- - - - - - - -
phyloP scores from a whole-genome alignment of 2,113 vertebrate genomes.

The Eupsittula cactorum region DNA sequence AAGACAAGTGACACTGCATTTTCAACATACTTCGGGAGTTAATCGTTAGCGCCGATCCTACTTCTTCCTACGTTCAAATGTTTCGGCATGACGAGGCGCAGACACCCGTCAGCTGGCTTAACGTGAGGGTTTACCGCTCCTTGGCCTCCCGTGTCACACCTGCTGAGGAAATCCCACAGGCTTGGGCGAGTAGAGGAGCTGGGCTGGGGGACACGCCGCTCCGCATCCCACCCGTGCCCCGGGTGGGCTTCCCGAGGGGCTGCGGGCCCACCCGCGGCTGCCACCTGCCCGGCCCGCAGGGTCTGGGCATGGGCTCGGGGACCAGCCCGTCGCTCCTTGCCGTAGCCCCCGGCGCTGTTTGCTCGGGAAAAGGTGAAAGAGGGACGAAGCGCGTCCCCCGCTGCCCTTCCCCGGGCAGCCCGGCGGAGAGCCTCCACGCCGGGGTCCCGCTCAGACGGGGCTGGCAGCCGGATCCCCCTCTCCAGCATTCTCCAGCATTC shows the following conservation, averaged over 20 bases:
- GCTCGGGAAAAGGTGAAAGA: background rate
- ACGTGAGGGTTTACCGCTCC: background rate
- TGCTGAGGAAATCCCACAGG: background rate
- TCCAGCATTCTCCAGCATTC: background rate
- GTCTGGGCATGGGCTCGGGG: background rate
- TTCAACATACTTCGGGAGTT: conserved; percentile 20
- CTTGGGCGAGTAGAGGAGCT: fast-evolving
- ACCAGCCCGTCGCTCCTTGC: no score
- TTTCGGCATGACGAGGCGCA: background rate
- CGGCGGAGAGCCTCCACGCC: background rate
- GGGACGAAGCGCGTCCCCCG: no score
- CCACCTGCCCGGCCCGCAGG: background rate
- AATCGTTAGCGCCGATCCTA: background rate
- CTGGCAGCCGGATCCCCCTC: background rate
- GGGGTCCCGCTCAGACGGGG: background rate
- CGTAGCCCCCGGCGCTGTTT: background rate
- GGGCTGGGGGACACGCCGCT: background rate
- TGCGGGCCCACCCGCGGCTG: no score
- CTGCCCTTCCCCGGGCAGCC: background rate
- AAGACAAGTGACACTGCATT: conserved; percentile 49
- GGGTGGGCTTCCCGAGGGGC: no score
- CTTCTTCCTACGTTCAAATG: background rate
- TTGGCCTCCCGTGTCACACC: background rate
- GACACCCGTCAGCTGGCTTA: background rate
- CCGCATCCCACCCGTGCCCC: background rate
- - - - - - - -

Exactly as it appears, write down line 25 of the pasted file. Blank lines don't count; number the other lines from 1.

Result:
- TTGGCCTCCCGTGTCACACC: background rate